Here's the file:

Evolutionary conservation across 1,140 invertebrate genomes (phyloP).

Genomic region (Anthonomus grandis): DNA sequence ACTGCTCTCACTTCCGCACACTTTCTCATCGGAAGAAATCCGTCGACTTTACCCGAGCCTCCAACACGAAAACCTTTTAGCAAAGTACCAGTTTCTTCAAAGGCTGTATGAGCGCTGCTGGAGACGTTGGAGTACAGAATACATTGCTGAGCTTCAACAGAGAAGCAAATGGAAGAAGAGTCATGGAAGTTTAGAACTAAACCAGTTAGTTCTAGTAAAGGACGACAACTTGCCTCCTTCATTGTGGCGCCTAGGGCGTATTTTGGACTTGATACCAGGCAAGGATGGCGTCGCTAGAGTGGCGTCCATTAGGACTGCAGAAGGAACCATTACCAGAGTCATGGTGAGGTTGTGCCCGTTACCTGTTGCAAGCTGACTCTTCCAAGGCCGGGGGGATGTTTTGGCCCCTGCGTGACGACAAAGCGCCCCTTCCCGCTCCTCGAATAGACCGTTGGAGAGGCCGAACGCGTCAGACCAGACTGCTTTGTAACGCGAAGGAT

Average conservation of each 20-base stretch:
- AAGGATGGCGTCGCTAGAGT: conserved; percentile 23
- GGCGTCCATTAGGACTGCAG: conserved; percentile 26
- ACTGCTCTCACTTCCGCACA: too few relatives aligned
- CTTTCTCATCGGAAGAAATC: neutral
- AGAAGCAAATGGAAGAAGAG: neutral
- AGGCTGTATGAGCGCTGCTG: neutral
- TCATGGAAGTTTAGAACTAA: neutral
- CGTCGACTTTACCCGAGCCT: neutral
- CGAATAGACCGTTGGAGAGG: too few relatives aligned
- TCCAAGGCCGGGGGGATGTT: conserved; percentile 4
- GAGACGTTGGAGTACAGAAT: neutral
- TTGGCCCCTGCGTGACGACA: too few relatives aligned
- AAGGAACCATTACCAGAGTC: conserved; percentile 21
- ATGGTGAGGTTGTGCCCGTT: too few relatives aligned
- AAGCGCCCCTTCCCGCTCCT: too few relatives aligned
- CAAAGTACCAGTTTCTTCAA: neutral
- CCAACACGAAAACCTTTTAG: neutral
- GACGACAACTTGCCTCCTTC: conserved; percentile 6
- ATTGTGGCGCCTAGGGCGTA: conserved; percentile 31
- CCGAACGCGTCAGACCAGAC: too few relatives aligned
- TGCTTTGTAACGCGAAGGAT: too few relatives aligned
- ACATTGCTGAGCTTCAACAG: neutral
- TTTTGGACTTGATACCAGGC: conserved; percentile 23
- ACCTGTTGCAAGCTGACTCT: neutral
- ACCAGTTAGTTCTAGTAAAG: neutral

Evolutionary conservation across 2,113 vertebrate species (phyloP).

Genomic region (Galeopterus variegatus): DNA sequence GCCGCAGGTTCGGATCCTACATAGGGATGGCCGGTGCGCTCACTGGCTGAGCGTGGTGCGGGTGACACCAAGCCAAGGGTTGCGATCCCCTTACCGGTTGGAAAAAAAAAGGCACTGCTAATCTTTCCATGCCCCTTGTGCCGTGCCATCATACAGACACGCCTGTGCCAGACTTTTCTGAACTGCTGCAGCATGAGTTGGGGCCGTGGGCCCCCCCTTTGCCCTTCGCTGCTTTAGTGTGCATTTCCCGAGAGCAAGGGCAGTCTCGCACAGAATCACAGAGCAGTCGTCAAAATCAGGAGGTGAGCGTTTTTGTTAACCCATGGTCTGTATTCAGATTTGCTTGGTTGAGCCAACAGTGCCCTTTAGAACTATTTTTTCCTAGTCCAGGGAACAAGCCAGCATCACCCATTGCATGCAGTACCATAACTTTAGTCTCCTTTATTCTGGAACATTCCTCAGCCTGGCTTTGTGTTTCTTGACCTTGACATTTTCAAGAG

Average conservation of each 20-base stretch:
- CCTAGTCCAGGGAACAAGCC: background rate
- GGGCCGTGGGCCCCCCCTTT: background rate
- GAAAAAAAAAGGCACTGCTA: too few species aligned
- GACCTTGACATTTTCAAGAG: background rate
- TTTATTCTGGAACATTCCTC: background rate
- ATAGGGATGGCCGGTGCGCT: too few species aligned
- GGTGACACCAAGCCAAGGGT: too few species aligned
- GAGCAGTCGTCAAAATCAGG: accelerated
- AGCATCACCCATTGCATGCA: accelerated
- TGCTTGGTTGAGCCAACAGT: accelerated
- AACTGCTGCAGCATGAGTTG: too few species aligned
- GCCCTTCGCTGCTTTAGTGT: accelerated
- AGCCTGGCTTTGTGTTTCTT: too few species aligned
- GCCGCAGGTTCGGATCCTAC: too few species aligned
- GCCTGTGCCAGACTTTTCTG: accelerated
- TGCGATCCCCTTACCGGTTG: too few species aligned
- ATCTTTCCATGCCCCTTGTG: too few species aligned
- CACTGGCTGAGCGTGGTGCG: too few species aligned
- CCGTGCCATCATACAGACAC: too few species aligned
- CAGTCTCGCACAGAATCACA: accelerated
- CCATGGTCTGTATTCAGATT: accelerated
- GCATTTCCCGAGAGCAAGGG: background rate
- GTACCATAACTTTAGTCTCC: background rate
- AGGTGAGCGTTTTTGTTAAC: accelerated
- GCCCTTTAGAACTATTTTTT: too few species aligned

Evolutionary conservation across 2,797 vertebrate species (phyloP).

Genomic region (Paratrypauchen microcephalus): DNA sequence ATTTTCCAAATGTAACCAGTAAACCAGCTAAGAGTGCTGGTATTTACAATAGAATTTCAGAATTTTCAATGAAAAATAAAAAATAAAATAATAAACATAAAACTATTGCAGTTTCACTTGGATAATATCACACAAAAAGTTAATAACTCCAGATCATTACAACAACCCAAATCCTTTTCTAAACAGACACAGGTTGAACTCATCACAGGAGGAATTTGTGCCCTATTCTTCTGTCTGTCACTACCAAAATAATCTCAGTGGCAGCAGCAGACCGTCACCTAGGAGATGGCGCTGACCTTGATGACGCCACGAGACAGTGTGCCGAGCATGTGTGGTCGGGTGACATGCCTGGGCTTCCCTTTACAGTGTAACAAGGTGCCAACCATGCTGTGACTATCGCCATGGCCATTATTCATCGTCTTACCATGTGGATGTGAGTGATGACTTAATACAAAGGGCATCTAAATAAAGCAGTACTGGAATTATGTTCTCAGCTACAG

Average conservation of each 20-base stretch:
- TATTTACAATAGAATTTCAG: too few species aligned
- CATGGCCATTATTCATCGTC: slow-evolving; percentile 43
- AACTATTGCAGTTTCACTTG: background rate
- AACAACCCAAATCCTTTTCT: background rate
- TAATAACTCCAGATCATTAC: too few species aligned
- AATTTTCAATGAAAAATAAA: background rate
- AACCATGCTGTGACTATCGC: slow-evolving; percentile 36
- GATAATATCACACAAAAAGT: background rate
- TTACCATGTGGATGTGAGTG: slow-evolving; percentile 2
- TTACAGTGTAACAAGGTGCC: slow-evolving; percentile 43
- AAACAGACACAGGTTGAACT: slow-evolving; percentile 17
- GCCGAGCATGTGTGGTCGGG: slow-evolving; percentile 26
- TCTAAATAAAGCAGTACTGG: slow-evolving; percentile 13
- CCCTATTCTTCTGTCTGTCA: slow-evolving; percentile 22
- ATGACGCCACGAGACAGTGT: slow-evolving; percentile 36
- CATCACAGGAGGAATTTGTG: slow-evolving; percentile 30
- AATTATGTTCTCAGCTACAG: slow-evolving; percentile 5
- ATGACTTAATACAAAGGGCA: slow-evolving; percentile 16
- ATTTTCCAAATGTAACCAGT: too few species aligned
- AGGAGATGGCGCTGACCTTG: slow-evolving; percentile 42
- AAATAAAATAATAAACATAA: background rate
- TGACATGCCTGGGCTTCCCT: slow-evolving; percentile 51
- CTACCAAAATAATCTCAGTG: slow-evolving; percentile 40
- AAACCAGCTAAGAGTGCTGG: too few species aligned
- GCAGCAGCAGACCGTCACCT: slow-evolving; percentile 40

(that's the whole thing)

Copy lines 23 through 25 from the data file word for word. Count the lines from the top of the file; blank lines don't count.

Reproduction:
- CCGAACGCGTCAGACCAGAC: too few relatives aligned
- TGCTTTGTAACGCGAAGGAT: too few relatives aligned
- ACATTGCTGAGCTTCAACAG: neutral